By UN Environment
Tsavo region is known for its dry spells. It is no easy place for people and cattle to survive or make a living.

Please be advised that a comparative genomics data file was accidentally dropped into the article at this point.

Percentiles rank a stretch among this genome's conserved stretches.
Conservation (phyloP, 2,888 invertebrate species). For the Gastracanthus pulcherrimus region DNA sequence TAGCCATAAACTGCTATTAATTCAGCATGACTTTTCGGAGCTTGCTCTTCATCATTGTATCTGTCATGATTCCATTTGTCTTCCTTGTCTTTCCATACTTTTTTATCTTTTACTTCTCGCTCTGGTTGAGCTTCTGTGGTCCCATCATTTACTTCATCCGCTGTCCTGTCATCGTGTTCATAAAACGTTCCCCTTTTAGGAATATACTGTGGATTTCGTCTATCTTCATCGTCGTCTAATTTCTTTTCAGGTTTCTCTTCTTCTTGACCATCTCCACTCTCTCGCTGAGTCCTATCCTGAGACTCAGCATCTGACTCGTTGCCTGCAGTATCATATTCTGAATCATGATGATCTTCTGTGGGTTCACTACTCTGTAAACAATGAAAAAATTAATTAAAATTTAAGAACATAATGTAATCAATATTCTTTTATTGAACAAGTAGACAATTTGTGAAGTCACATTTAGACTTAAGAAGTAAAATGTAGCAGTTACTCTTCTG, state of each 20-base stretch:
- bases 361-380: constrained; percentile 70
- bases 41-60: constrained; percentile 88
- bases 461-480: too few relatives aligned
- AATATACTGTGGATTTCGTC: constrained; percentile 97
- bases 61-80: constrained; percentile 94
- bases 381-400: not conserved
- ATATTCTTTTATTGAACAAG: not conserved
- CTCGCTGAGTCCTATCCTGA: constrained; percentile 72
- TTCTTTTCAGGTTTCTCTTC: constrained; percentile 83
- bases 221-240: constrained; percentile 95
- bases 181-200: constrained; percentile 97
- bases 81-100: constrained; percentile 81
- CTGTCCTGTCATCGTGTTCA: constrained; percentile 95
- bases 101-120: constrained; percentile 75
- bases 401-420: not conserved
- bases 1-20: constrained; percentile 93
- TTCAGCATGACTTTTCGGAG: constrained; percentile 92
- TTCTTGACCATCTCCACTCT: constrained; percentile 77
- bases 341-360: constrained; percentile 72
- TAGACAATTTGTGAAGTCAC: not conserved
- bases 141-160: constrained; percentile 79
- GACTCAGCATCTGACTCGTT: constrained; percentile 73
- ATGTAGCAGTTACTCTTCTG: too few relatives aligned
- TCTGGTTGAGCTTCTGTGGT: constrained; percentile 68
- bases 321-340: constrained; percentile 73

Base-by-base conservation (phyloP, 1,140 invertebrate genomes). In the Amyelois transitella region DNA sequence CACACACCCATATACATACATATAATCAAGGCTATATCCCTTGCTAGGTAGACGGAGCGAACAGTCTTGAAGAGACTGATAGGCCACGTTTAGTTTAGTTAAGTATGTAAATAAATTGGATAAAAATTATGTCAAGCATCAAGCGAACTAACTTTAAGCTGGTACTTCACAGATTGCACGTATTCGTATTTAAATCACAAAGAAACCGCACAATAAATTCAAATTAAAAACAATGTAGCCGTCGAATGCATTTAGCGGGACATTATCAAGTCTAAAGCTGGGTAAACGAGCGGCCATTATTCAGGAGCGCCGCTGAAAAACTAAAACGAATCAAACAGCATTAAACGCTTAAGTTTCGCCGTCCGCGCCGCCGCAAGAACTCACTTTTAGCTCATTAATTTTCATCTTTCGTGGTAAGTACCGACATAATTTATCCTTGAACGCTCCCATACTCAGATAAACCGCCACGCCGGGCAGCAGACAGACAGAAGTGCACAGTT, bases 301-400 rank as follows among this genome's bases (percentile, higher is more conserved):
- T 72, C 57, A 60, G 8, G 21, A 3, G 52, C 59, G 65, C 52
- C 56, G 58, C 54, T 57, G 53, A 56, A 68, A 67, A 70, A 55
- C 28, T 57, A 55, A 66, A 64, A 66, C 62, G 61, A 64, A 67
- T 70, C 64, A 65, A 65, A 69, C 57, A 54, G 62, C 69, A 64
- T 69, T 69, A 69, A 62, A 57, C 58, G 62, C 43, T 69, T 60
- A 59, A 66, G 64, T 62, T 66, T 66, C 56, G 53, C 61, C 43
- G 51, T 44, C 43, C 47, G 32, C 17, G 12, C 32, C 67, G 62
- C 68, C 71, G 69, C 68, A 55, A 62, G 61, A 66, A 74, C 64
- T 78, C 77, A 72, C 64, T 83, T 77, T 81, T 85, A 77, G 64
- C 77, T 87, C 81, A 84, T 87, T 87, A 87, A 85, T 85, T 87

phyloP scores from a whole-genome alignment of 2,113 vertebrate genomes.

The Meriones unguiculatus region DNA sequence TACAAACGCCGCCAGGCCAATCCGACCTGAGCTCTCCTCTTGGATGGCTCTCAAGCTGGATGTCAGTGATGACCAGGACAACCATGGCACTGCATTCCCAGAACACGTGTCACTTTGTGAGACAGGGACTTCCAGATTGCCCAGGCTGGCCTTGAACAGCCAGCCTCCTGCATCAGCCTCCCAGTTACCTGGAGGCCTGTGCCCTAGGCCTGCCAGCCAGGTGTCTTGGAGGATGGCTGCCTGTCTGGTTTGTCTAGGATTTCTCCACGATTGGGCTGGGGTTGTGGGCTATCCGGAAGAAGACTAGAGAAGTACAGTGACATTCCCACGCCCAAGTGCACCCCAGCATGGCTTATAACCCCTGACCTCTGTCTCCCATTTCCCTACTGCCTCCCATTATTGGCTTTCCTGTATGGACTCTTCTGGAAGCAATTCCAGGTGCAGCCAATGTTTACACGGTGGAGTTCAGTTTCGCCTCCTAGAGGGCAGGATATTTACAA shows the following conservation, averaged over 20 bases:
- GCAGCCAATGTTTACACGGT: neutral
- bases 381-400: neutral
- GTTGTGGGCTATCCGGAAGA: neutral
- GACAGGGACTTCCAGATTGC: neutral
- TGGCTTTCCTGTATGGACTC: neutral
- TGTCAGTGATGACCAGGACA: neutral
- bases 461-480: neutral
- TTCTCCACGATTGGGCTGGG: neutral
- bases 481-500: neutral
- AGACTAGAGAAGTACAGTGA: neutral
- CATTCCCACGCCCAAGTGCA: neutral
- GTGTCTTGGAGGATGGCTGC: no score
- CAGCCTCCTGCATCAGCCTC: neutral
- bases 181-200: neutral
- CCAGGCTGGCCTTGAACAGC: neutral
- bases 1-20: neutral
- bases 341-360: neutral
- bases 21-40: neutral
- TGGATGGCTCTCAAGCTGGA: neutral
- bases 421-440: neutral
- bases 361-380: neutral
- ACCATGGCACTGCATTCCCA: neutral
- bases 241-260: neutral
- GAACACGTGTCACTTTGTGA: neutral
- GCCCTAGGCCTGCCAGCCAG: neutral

One day, an American businessman who came to do a safari in Kenya fell in love with its wildlife but noticed the difficulties the communities around the wildlife sanctuaries faced. He set up Wildlife Works and in 2011 their Kasigau Corridor Project became the first Reducing Emissions from Deforestation and Forest Degradation (REDD+) project in the world to be validated and verified by two standardizing bodies—the Verified Carbon Standard and the Climate Community and Biodiversity Alliance. Together, the two standards evaluate every aspect of the project, including how you calculate your carbon emission reductions, as well as whether the benefit-sharing to communities is fair and equitable. Wildlife Works developed a methodology for the Kasigau Corridor REDD+ Project to measure carbon in a dryland forest as opposed to a tropical rainforest. Read more>>